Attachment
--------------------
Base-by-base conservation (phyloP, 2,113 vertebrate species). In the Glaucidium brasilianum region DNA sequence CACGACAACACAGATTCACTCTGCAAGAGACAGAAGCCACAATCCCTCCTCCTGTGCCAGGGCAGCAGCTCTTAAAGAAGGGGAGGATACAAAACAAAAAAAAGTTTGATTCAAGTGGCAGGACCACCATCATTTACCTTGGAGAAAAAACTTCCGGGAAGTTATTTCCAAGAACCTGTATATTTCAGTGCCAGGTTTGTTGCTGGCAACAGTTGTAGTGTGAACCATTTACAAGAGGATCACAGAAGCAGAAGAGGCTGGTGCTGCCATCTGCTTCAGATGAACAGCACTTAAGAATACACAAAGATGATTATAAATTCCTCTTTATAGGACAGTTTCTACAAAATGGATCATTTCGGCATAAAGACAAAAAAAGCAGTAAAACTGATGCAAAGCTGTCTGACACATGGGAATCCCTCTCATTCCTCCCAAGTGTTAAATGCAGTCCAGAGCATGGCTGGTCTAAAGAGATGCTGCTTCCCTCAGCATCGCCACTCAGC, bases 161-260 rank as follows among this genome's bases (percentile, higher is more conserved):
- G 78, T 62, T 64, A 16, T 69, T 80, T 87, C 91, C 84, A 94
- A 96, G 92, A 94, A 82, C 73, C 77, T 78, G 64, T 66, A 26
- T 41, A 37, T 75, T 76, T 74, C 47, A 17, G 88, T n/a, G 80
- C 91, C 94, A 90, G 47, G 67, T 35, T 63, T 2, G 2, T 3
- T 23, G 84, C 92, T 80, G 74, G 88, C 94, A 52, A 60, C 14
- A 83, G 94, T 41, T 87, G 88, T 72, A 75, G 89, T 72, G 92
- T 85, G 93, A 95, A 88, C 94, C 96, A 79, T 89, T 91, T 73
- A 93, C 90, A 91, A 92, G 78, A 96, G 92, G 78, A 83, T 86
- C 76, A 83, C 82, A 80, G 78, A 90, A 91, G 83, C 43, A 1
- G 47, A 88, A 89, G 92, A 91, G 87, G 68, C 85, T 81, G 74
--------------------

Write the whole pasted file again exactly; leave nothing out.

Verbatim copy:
Base-by-base conservation (phyloP, 2,113 vertebrate species). In the Glaucidium brasilianum region DNA sequence CACGACAACACAGATTCACTCTGCAAGAGACAGAAGCCACAATCCCTCCTCCTGTGCCAGGGCAGCAGCTCTTAAAGAAGGGGAGGATACAAAACAAAAAAAAGTTTGATTCAAGTGGCAGGACCACCATCATTTACCTTGGAGAAAAAACTTCCGGGAAGTTATTTCCAAGAACCTGTATATTTCAGTGCCAGGTTTGTTGCTGGCAACAGTTGTAGTGTGAACCATTTACAAGAGGATCACAGAAGCAGAAGAGGCTGGTGCTGCCATCTGCTTCAGATGAACAGCACTTAAGAATACACAAAGATGATTATAAATTCCTCTTTATAGGACAGTTTCTACAAAATGGATCATTTCGGCATAAAGACAAAAAAAGCAGTAAAACTGATGCAAAGCTGTCTGACACATGGGAATCCCTCTCATTCCTCCCAAGTGTTAAATGCAGTCCAGAGCATGGCTGGTCTAAAGAGATGCTGCTTCCCTCAGCATCGCCACTCAGC, bases 161-260 rank as follows among this genome's bases (percentile, higher is more conserved):
- G 78, T 62, T 64, A 16, T 69, T 80, T 87, C 91, C 84, A 94
- A 96, G 92, A 94, A 82, C 73, C 77, T 78, G 64, T 66, A 26
- T 41, A 37, T 75, T 76, T 74, C 47, A 17, G 88, T n/a, G 80
- C 91, C 94, A 90, G 47, G 67, T 35, T 63, T 2, G 2, T 3
- T 23, G 84, C 92, T 80, G 74, G 88, C 94, A 52, A 60, C 14
- A 83, G 94, T 41, T 87, G 88, T 72, A 75, G 89, T 72, G 92
- T 85, G 93, A 95, A 88, C 94, C 96, A 79, T 89, T 91, T 73
- A 93, C 90, A 91, A 92, G 78, A 96, G 92, G 78, A 83, T 86
- C 76, A 83, C 82, A 80, G 78, A 90, A 91, G 83, C 43, A 1
- G 47, A 88, A 89, G 92, A 91, G 87, G 68, C 85, T 81, G 74